Pentagon reviewing relationship with NFL

Washington Redskins cheerleader, Abby, invites U.S. troops up to the stage for the next performance during a show for Morale Welfare and Recreation on Contingency Operating Base Speicher, Tikrit, Iraq, on November 24, 2007. The cheerleaders visited during a tour of Iraq to show support for the troops.


By STARS AND STRIPES Published: September 19, 2014

WASHINGTON — Defense Secretary Chuck Hagel has asked his staff for details about the U.S. military’s relationships with the National Football League in the wake of the scandal over how the league is handling domestic-abuse allegations against players, CNN reported Friday.

The Pentagon is increasingly sensitive to any suggestion it is supporting a major sports organization that is perceived to tolerate domestic violence.

Pentagon press secretary Rear Adm. John Kirby on Friday told reporters Hagel had some questions about the Pentagon’s relationship to the league, but said that no formal review or study was underway.

“What the secretary has done, given what’s been going on inside the National Football League, is simply to ask to better understand our interactions with the National Football League,” he said.

The military has a zero-¬tolerance policy in the ranks for domestic abuse, but it also has a decades-long, high-profile relationship with the NFL. Any Pentagon action to cut back support for the NFL would be the most direct involvement by the Obama administration yet in the scandal.

The NFL is under pressure from sponsors, fans and lawmakers for its handling of domestic-violence allegations against several players. Here is a look at some key developments:

  • The Minnesota Vikings reversed course and indefinitely benched star running back Adrian Peterson, claiming they “made a mistake” in reinstating him as he faced a child abuse charge in Texas for spanking his son with a tree branch.
  • Arizona running back Jonathan Dwyer was arrested on aggravated assault charges in connection with two altercations at his home in late July involving a 27-year-old woman and an 18-month-old child.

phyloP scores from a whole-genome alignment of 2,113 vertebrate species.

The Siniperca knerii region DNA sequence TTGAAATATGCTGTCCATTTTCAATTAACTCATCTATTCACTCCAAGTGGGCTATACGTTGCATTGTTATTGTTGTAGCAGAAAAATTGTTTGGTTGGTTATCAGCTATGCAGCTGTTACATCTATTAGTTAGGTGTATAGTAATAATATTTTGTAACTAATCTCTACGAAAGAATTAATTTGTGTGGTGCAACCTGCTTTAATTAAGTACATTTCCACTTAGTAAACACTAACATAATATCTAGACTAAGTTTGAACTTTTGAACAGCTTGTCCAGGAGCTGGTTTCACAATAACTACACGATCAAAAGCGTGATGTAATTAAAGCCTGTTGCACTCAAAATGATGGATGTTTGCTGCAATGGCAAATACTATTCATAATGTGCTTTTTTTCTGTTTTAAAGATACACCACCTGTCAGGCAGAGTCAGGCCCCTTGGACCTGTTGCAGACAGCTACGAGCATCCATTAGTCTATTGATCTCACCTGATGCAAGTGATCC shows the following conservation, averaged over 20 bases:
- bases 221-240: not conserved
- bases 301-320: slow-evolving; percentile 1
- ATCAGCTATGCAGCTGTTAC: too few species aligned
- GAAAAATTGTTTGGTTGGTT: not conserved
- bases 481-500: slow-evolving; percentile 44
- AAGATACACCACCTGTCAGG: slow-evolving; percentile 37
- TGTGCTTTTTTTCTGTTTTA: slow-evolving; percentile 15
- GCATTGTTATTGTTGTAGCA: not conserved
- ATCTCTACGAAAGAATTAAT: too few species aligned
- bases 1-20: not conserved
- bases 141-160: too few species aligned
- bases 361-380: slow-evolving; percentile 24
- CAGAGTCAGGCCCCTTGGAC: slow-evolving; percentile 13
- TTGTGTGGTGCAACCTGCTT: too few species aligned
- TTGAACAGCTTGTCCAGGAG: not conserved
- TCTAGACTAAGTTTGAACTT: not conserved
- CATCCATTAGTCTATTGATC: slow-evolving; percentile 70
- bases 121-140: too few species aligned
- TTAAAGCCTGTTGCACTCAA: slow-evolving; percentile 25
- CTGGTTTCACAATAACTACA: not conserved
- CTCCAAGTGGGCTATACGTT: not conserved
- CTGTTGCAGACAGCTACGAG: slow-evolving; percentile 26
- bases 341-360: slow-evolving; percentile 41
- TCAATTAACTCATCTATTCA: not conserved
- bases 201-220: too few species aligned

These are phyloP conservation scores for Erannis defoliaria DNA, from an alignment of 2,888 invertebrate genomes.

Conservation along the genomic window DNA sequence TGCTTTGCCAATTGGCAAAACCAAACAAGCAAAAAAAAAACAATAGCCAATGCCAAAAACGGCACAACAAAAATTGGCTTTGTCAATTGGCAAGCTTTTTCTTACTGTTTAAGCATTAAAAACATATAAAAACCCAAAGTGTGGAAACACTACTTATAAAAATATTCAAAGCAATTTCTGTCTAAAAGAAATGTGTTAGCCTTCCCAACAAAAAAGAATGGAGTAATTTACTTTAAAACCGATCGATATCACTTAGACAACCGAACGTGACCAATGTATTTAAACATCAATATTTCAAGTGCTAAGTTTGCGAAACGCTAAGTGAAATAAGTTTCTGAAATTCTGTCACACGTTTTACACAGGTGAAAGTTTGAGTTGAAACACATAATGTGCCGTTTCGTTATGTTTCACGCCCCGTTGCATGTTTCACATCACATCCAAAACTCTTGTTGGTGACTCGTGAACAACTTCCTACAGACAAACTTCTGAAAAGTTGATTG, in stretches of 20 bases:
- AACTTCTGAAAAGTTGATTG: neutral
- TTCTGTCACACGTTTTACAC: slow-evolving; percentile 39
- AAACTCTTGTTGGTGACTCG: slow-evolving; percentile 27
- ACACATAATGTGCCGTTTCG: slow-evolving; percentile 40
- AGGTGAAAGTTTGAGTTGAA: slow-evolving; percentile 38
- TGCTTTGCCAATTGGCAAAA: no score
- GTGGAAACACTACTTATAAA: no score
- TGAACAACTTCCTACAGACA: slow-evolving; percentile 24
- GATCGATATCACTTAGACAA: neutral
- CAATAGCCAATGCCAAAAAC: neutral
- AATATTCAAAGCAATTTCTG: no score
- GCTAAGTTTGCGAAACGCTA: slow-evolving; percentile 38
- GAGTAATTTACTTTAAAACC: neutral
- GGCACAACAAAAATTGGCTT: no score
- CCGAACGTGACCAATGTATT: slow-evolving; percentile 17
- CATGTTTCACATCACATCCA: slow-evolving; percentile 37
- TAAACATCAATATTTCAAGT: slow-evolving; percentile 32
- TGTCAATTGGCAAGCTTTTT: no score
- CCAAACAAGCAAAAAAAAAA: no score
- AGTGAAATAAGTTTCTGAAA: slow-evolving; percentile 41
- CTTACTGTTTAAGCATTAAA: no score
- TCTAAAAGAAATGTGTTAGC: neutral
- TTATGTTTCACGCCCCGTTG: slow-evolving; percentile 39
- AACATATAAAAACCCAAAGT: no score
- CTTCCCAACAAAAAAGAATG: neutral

• The Carolina Panthers removed Greg Hardy from the team’s active roster until his domestic violence case is resolved. Hardy was convicted July 15 of assault and communicating threats after the victim claimed the 6-foot-4, 275-pound player threw her in the bathtub and onto a sofa covered with guns before threatening to kill her.

The Army alone spends $10 million a year on advertising during NFL games. Games are also broadcast by the Armed Forces Network to troops deployed overseas.

Military support for the NFL games includes providing ceremonial units at games for colors ceremonies; military personnel singing the national anthem, and other units providing drill teams or flyovers. Military personnel, including wounded warriors, often appear at NFL events honoring those who serve, CNN noted.

The Army and the NFL also have a agreement to share information and resources to better understand traumatic brain injury, which is a major medical issue for wounded troops and football players. They are working together on awareness of TBI as well as research into treatment. The military has been sharing some of the lessons learned on TBI from the last 13 years of war.

The White House is also closely monitoring the NFL controversy, with one senior administration official calling recent abuse allegations “deeply troubling” and stressing the league’s obligation to get “control of the situation.”

“Many of these professional athletes are marketed as role models to young people,” the official said. “So that’s one of the many reasons it’s important the league gets a handle on this and have zero tolerance.”

The Associated Press contributed to this report.

Fort Lee's Spc. Ruben Vazquez waits as Washington Redskins quarterback hopeful Pat White signs footballs during a special visit by soldiers to the team's training camp in Richmond, Va., Aug. 14, 2013.

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